We are still ending up with some nice art, but not enough explanation for the story. What explanations there are always link back to something Morrison has done before, as he attempts to connect his Seven Soldiers of Victory storyline with his Rock of Ages future. Morrison could have saved us a lot of time and money just by giving us one page showing all of his comic works, and drawing line graphs to show us how they all connect and lead into each other.

Superman: New Krypton Special 1

by Geoff Johns, James Robinson, Sterling Gates, Pete Woods, Gary Frank, and Renato Guedes

Tons of writers and artists worked on this, and it comes across nice, with the mourning of Jonathan Kent, a great daydream of revenge, and some good reminiscing of the past. Gary Frank maintains his attempt to reflect Christopher Reeve in his renditions of Clark, and I am still enjoying that aspect of his art. It might have felt more natural for Clark to stay with his mom longer, but they did need to move the story along, because the population of Kandor really does need to be addressed.

The slightly spoiled part of the story is Supergirl’s reunion with her parents. As someone pointed out to me, the rendition of Kara’s mother reaching out to her makes it look like she is offering to breast-feed her daughter; a very poor layout that was the butt of many jokes at the comic store. The depictions of their reunion looked forced and unnatural, and it even looks like Kara is almost pulling herself away from her parents during the group hug. Also, no tears by anyone involved at any stage. I’ve had warmer receptions at Antarctica!

This special had the lead-in of the special on Jimmy Olsen from last week, and we get to see more of the plot to kill Superman, and who is behind it. With the one glaring exception of the Supergirl/parent reunion, this was a nicely rendered and nicely written comic.

Tangent: Superman’s Reign 8

by Dan Jurgens and Wes Craig

backup story by Ron Marz and Andie Tong

It’s Superman vs. Tangent Superman, and I was so trying to keep political mentions out of comic books, but it felt like the Tangent Superman was the “intelligent” liberal who had all the answers to the world’s ills, and was going to take the reigns of power and “fix everything.” The regular “conservative” Superman kindly tried to point out that man has individual liberty, and should be left to make his own mistakes, but the very idea of self-determination was immediately met with derision and then force by the guy who was convinced he could solve everything since he had all the power. Was this supposed to be a simple tale of good versus evil? Am I projecting too much of current American political ideology into a funny book? Is DC: Decisions infecting everything I look at now? Somebody make it stop!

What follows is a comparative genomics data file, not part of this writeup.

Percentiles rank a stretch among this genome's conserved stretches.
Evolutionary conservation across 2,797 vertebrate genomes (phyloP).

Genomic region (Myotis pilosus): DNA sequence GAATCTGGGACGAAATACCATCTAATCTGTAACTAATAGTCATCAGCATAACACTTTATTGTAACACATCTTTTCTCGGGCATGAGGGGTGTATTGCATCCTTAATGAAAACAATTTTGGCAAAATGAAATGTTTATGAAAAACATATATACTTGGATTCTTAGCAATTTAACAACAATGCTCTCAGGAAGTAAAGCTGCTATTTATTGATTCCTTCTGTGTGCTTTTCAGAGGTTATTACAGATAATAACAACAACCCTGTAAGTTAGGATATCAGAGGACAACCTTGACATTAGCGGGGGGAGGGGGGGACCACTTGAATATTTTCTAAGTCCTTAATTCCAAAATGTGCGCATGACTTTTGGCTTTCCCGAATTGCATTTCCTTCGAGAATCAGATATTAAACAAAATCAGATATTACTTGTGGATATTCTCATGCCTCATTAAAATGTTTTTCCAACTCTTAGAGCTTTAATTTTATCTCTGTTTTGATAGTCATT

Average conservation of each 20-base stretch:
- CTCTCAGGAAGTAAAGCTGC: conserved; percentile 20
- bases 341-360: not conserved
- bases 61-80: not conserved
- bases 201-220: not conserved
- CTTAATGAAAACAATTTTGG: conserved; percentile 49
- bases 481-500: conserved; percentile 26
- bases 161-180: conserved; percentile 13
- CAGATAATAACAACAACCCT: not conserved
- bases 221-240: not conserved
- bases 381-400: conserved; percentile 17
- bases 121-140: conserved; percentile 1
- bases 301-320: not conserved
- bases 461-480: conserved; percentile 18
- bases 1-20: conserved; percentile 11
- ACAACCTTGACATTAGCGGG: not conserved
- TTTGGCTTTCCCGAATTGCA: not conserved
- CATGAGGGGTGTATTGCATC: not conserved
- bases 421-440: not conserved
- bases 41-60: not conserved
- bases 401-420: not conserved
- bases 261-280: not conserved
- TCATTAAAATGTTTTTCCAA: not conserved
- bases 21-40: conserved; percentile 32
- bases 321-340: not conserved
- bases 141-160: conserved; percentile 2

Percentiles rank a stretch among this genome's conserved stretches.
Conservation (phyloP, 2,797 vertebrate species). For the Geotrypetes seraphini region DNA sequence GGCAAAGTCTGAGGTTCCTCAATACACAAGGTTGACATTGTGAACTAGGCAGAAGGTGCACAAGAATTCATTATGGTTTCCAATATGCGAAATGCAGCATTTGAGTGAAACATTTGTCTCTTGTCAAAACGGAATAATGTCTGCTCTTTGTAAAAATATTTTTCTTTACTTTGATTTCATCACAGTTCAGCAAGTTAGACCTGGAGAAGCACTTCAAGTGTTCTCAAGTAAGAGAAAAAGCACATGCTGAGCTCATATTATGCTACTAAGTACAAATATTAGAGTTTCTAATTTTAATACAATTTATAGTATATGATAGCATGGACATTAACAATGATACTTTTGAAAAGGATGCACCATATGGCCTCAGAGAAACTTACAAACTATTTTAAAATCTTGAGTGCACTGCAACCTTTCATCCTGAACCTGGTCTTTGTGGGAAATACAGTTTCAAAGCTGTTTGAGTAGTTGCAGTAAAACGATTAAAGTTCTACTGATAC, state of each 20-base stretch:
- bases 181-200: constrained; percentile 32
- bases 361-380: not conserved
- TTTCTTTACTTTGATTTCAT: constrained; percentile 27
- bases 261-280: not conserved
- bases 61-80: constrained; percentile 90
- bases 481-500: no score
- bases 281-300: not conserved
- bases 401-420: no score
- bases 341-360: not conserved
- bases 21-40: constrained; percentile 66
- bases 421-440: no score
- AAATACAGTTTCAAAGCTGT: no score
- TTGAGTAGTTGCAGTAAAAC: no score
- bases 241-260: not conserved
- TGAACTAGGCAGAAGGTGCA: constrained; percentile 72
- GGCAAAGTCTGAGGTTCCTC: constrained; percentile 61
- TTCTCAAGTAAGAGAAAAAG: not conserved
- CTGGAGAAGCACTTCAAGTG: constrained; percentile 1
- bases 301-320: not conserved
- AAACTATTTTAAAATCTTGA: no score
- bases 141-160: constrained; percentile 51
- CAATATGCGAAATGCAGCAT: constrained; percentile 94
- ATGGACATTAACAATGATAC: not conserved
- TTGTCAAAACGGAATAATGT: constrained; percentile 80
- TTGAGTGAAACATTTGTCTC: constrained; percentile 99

Things look bad for the heroes, as Tangent Superman starts destroying our most famous monuments, while our Batman is off to find “the only weapon that will help us win.” Cool. The backup story is a little better this time, as it focuses on Tangent Batman, who has one of the cooler costume designs I have seen lately, and a really good origin.

This series won’t win any awards, but it actually reads smoother than Final Crisis, and hasn’t run into any publishing/scheduling problems like DC’s meta-event has. The whole Tangent project feels like a continuance of the exploration of worlds from 52, side-stepping the Countdown mess. I think I am actually enjoying this more than the story in Final Crisis, unless you include all of the tie-in mini-series (but that’s hardly fair, is it?).

Okay, now that I have committed the heresy, someone needs to jump in with a good argument as to how Final Crisis whips Tangent’s butt. Story only, the art doesn’t count: we only got Wes Craig here; he can’t compete against Jones, Pacheco AND Merino!

Trinity 21

by Kurt Busiek, Mark Bagley, Fabian Nicieza, Scott McDaniel and Andy Owens

Carlos Pacheco and Jesus Merino are in action together again for a neat cover. I am digging these crumbling stone remembrances of the trinity. Good reveals here as we get to see the pasts of the three villains, including the revelation of who was masquerading as Despero. Without making us feel like we are missing any other action, Busiek brings us up to date on the motivations of all of the bad guys, and sets the stage for even them to be in trouble in this new universe.

Bagley’s art is awesome these days. He is genuinely growing as an artist. I wish I knew how much was him, and how much was collaboration with the rest of the creative team, but the final result is gorgeous. I’m not talking about just the art itself anymore, I’m talking about the amount of detail, about the coloring choices, about the panel layout choices, about the placement of the lettering to help the flow of the comic. The total package is one of the most pleasurable things I have read this month.

The backup story, by comparison, looks like it belongs in the animated kids JLA magazine, but the writing is good. John Stewart tries to remember essential facts, still hampered by the Void Hound. Without the trinity around, Firestorm searches out the next big gun he thinks can help him, the same guy who has already started becoming something of a mentor to the younger hero: John Stewart. This development does not come easily in the comic universe, but it feels like the start of a great friendship between the two, and it will be interesting to see if other writers will continue to grow the Green Lantern/Firestorm association in the future.

Much like 52, I am already looking forward to having the entire collection one day and re-reading it in as close to one sitting as I can manage. It’s always a good sign when you know you’ll want to re-read a series purely for enjoyment (and not out of feeling like you’re doing research homework, as in Final Crisis).
Tpull is Travis Pullen. He started reading comics at 5 years old, and he can't seem to stop.

Hey Thunder didn't die in Batman and the Outsiders. She was just in a coma which I am sure she will get out of before Final Crisis. Remac died. Did you actually read that issue?

-- Posted by: DCUBoyMW at October 27, 2008 2:50 AM

That's true; maybe it's just wishful thinking on my part, since I never liked the suddenly-full-grown child of Black Lightning appearing from thin air in the first place. Chalk it up to disparities in the storylines due to publishing dates.


-- Posted by: tpull at October 27, 2008 9:05 PM